5. The sheet anchor of the case of the judgment-debtor is Section 8(2) of the Debt Redemption Act which provides that 'a decree amended under the provisions of Sub-section (1) shall be deemed to bear the date of the original decree'. Mr. S. D. Agarwala, who argued the case for the judgment-debtor in appeal with ability contended that there is nothing in this sub-section to show that its scope was intended by the legislature to be limited. He conceded that this provision introduced a fiction by which the amended decree is ante dated and shall be deemed to bear the earlier date of the original decree. But he argued that the date fixed by this provision is none-the-less effective because it is fictitious. According to him, full effect must be given to this sub-section otherwise it will become redundant Or ineffective,
6. Before deciding this question, I consider it desirable to discuss the effect of various observations made in cases already decided. Mr. Agarwala relied upon an observation of Ghulam Hasan, J. in Salikram v. Ram Sarup, AIR 1945 Oudh 251 at p. 254 (FB), which runs thus:
'Under Sub-section (2) of Section 8 the amended decree is not to be regarded as a fresh decree passed as it were under the Debt Redemption Act but the original decree bearing the same date with the only difference that it is reduced in amount.'
7. The question before the Full Bench in that case was whether, in a case where a decree passed before 1-1-1941 is sought to be amended under Section 8 of the U. P. Debt Redemption Act, the order passed by the Court amending or refusing to amend the decree will be appealable in the same way as the original decree would be. It was held that an order refusing to amend a decree under Section 8 is not an order relating to the execution, discharge or satisfaction of the decree and is, therefore, not appealable under Section 47, C.P.C. The learned Judges had no occasion to consider the question which arises in the present appeal and, therefore, this observation is in the nature of an obiter dictum. In Badri Prasad v. Shankar Lall : AIR1950All713 , Ghullam, Hasan, J., quoted with approval an earlier decision of the Oudh Chief Court in which it was held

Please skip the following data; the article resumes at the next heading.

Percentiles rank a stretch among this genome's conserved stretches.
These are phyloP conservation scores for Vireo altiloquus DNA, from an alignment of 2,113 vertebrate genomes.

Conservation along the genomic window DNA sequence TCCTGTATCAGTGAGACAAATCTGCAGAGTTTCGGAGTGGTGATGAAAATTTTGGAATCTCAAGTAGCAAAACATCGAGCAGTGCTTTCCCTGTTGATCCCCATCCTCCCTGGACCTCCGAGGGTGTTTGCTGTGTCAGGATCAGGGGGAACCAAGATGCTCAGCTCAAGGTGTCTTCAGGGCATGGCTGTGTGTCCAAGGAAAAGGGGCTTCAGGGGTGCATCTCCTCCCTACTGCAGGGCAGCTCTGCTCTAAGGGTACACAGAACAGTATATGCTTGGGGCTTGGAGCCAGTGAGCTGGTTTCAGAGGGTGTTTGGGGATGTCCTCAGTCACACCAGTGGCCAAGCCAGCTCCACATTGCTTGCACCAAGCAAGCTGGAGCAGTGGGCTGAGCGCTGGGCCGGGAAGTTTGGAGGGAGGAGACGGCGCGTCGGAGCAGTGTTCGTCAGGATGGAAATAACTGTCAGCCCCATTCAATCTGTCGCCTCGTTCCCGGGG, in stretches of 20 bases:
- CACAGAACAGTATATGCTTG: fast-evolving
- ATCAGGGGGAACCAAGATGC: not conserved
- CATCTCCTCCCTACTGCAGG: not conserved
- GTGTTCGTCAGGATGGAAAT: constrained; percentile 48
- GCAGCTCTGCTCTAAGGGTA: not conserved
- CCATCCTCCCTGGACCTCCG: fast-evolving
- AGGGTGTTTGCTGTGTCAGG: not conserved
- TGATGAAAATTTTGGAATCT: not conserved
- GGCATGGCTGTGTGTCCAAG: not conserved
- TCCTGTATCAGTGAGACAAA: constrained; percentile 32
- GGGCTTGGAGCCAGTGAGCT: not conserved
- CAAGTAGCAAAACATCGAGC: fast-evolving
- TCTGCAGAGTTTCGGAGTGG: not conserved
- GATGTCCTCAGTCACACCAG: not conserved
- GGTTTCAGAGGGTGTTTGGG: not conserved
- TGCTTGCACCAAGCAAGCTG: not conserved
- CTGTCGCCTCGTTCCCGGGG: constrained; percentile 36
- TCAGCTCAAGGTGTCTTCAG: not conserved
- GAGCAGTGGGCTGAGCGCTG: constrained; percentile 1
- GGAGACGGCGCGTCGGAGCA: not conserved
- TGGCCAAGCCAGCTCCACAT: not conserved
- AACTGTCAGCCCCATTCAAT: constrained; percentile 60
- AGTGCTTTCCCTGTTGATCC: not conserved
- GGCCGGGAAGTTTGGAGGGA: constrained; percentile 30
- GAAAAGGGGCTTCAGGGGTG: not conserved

'that the amended decree was not a fresh decree but the original decree bearing the same date with the only difference that it was reduced in amount.'
The Full Bench was considering the question whether an order refusing to amend a decree under Section 8 is or is not an order relating to the execution or discharge of the decree. It held, by a majority of three to two, that it was not such an order and, therefore, not appealable under Section 47 C. P. C. Here again, it most be noted that the precise question in the present controversy was neither raised nor considered by the Bench. In the present case I have to consider the effect, not o an order refusing to amend, but one sanctioning the amendment. The difference between the two orders is fundamental, for a refusal preserves the status quo while an amendment effects a change in the mutual rights and liabilities of the decree-holder and the judgment-debtor.
In Jhamman Lal v. Surat Singb , the Oudh Chief Court had to consider the effect of Sub-section (2) of Section 30 of the U. P. Agriculturists Relief Act the language of which is somewhat similar to that of Section 8 (2) of the Debt Redemption Act. It provides that a decree amended in accordance with Section 30 of the Agriculturists Relief Act 'shall be deemed to bear the date of the original decree.' In considering the effect of this soction, Srivastava, Acting Chief Justice, observed, 'It would be enough to say that the object of the sub-section appears simply to be that the decree-holder should not be allowed to claim a fresh period of limitation from the date of the amendment under Article 182 (4) Schedule 1 to the Limitation Act.'